Hostile Vehicle Mitigation (HVM)
Hostile Vehicle Mitigation (HVM) is a phrase used to describe measures to counter the threat of terrorist vehicle bombs when considering the resilience against attack of people or buildings and important infra-structure sites such as airports, shopping centres, railways stations, public areas etc.
The threat of Hostile Vehicle Attacks
During the past decade the threat of terrorist vehicle bombs has increased. This form of attack is more advanced than previous terrorism types as it creates maximum confusion and destruction with minimum warning.
Previously, vehicles were very often parked in close proximity to the intended target and the bomb exploded remotely. Now, with the introduction of the suicide bomber, the intent is to breach the perimeter and drive at the intended target before initiating the explosion. Commercially – hostile vehicle mitigation strategy, planning, product development and installation is the best defence we can employ.
Targeting public areas
Globally, there have been many new cases of using a truck bomb, usually described as a vehicle borne improvised explosive device (VBIED), to target busy public areas such as airports, shopping centres, railways stations, a popular tourist zones and government-linked buildings.
In recent attacks with VBIED’s being used to penetrate a perimeter and then deliver an explosive device or, as in the recent France/Nice incident, the vehicle is used as the primary weapon to attack people and create maximum mayhem.
Protection with Hostile Vehicle Mitigation (HVM)
Although the use of a vehicle as a tool of terrorism is not new – with the first attempt at destroying The World Trade Centre in 1993, the IRA bombing of Canary Wharf in 1996 and the bombing of two US Embassies in East Africa in 1998. Attacks are becoming more frequent and indiscriminate.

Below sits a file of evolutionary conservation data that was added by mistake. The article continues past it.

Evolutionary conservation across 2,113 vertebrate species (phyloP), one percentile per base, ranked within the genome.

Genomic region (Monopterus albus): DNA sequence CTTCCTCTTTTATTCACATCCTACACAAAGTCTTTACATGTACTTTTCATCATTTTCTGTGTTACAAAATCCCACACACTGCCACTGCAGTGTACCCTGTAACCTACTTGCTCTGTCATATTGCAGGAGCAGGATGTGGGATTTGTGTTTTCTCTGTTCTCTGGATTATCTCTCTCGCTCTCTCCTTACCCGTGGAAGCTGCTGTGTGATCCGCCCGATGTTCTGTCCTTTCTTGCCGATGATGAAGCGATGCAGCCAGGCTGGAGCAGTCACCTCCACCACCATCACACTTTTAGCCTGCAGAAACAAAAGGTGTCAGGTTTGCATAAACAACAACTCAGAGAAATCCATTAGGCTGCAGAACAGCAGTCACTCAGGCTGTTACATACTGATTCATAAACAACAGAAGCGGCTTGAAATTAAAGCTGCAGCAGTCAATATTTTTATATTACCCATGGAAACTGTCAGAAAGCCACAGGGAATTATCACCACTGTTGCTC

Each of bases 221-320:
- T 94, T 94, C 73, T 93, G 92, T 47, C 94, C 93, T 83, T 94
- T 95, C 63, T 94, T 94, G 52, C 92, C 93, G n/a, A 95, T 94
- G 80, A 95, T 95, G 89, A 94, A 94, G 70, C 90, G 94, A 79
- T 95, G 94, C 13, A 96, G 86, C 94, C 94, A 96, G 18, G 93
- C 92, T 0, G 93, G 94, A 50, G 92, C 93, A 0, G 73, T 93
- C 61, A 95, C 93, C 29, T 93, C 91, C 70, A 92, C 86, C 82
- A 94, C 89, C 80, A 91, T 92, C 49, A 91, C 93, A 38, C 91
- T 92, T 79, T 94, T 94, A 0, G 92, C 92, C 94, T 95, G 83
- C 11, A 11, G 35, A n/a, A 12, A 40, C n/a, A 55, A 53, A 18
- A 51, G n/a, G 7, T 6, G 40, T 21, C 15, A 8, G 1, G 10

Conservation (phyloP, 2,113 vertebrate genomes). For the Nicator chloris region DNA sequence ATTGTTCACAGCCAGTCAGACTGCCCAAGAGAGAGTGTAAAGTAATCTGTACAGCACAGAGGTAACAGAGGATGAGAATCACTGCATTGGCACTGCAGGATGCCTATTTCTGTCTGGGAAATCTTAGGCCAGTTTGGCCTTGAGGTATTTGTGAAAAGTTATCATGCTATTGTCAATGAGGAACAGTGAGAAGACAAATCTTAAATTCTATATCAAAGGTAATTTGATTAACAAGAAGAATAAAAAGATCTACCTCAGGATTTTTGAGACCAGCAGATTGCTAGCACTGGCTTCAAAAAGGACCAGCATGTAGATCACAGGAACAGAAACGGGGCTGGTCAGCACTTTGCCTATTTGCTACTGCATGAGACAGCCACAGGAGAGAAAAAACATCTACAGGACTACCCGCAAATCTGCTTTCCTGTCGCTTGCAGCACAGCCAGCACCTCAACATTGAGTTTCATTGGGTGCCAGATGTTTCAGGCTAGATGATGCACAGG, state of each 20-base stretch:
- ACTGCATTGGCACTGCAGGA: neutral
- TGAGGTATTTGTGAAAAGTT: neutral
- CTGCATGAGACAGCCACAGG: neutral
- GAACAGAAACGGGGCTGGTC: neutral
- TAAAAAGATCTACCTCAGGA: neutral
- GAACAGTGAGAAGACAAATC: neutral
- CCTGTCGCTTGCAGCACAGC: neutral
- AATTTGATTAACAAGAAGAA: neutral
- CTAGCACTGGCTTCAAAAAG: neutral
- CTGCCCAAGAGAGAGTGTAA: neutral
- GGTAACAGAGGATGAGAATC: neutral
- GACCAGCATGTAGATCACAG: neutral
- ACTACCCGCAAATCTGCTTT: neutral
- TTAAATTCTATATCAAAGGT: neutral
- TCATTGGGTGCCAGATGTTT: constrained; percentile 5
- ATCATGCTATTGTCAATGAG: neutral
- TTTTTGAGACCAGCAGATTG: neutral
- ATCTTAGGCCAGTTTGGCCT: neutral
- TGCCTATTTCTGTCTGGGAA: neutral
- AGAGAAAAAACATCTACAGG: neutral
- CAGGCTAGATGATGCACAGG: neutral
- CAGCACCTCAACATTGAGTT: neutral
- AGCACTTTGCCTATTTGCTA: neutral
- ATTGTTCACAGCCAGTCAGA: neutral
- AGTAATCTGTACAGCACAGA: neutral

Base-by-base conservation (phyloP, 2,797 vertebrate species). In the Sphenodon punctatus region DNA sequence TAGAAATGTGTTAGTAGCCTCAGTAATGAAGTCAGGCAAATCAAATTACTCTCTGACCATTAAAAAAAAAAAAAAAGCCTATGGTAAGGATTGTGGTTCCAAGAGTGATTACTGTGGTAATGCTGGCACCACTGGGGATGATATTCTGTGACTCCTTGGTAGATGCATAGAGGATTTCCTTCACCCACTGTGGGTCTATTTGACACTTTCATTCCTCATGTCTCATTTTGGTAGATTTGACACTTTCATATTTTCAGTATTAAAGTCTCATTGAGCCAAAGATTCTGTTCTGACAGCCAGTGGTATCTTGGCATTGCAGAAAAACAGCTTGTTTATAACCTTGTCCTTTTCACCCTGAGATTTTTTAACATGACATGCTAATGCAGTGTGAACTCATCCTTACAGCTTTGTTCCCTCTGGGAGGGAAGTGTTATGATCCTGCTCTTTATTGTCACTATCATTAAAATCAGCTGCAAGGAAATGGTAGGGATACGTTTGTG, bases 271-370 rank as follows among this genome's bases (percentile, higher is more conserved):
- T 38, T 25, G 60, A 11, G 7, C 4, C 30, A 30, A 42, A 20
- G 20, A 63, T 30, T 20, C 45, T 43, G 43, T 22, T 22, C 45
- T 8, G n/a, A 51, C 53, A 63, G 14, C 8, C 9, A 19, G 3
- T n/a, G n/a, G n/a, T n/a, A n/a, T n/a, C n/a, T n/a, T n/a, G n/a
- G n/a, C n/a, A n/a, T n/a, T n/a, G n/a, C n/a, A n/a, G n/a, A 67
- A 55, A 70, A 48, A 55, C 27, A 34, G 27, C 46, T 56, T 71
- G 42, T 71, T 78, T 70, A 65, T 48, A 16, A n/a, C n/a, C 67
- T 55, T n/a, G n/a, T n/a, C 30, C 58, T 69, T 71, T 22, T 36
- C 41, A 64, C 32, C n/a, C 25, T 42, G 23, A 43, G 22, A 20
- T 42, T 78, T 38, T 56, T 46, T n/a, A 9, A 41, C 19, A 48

More and more the targets such as busy city centres, governmental buildings and tourist hubs are introducing Hostile Vehicle Mitigation (HVM) techniques in an attempt to foil or minimise the impact of this type of terrorism.
There are a range of measures that can be put in place to counter the threat of an HVA aimed at premises or people, offering various levels of protection. These include Rising Bollards, Static Bollards, MitiGate Manual Gate, Road Blockers, Sliding Gates and Bi-fold gates.
HVM solutions can be deployed as temporary solutions for one-off events or integrated as part of a site of venue structure too.
Leading the way in HVM
Cova Security Gates have been continuously leading the development of Hostile Vehicle Mitigation products since the company was first started in 1987.
The first Cova Full Depth Road Blocker was installed at the British Consulate General in Istanbul Turkey in 1989. It’s strength and resilience was tested fully in November 2003 when a truck attacked the entrance gate at speed. On breaching the entrance gate, the attacker ran into the Cova Security Gates road blocker (sometimes referred to as road wedges or wedges) located just inside the entrance. This not only-but also stopped the vehicle immediately and prevented further intrusion into the Consulate building.
Despite the fact that this attack and the resulting explosion caused extensive damage to surrounding areas it proves that a correctly sited HVM product can and will protect the intended target. Accordingly, the Consulate was left relatively unaffected.
Consequently, Cova Security Gates commit considerable time and investment into researching and developing an extensive portfolio of HVM products, all offering guaranteed maximum levels of protection.